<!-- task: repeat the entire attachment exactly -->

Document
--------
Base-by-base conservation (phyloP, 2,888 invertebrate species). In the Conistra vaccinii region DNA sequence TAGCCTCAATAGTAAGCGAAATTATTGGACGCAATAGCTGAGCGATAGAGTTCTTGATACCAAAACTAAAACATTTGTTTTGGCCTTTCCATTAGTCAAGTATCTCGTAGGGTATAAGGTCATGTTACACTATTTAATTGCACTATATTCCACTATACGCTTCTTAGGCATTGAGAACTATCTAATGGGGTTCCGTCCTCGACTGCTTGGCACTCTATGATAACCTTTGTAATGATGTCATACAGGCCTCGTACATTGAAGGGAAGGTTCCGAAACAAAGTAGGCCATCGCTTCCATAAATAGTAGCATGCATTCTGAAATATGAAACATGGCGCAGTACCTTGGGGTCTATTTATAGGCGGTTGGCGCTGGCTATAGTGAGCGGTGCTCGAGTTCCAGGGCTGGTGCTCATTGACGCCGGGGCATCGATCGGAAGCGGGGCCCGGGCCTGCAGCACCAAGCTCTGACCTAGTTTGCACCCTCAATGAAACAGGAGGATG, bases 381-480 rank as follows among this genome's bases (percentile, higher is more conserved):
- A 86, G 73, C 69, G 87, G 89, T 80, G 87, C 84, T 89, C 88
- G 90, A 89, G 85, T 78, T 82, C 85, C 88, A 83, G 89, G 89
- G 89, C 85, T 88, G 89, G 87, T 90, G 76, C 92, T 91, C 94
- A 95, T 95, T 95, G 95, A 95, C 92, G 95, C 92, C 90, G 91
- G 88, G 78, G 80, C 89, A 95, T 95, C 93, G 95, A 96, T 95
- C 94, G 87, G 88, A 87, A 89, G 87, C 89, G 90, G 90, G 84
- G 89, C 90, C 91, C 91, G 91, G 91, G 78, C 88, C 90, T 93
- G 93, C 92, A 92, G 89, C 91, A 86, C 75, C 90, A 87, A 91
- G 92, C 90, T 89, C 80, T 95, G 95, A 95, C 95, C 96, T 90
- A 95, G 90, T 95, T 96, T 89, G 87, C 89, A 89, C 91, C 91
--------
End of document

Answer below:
Base-by-base conservation (phyloP, 2,888 invertebrate species). In the Conistra vaccinii region DNA sequence TAGCCTCAATAGTAAGCGAAATTATTGGACGCAATAGCTGAGCGATAGAGTTCTTGATACCAAAACTAAAACATTTGTTTTGGCCTTTCCATTAGTCAAGTATCTCGTAGGGTATAAGGTCATGTTACACTATTTAATTGCACTATATTCCACTATACGCTTCTTAGGCATTGAGAACTATCTAATGGGGTTCCGTCCTCGACTGCTTGGCACTCTATGATAACCTTTGTAATGATGTCATACAGGCCTCGTACATTGAAGGGAAGGTTCCGAAACAAAGTAGGCCATCGCTTCCATAAATAGTAGCATGCATTCTGAAATATGAAACATGGCGCAGTACCTTGGGGTCTATTTATAGGCGGTTGGCGCTGGCTATAGTGAGCGGTGCTCGAGTTCCAGGGCTGGTGCTCATTGACGCCGGGGCATCGATCGGAAGCGGGGCCCGGGCCTGCAGCACCAAGCTCTGACCTAGTTTGCACCCTCAATGAAACAGGAGGATG, bases 381-480 rank as follows among this genome's bases (percentile, higher is more conserved):
- A 86, G 73, C 69, G 87, G 89, T 80, G 87, C 84, T 89, C 88
- G 90, A 89, G 85, T 78, T 82, C 85, C 88, A 83, G 89, G 89
- G 89, C 85, T 88, G 89, G 87, T 90, G 76, C 92, T 91, C 94
- A 95, T 95, T 95, G 95, A 95, C 92, G 95, C 92, C 90, G 91
- G 88, G 78, G 80, C 89, A 95, T 95, C 93, G 95, A 96, T 95
- C 94, G 87, G 88, A 87, A 89, G 87, C 89, G 90, G 90, G 84
- G 89, C 90, C 91, C 91, G 91, G 91, G 78, C 88, C 90, T 93
- G 93, C 92, A 92, G 89, C 91, A 86, C 75, C 90, A 87, A 91
- G 92, C 90, T 89, C 80, T 95, G 95, A 95, C 95, C 96, T 90
- A 95, G 90, T 95, T 96, T 89, G 87, C 89, A 89, C 91, C 91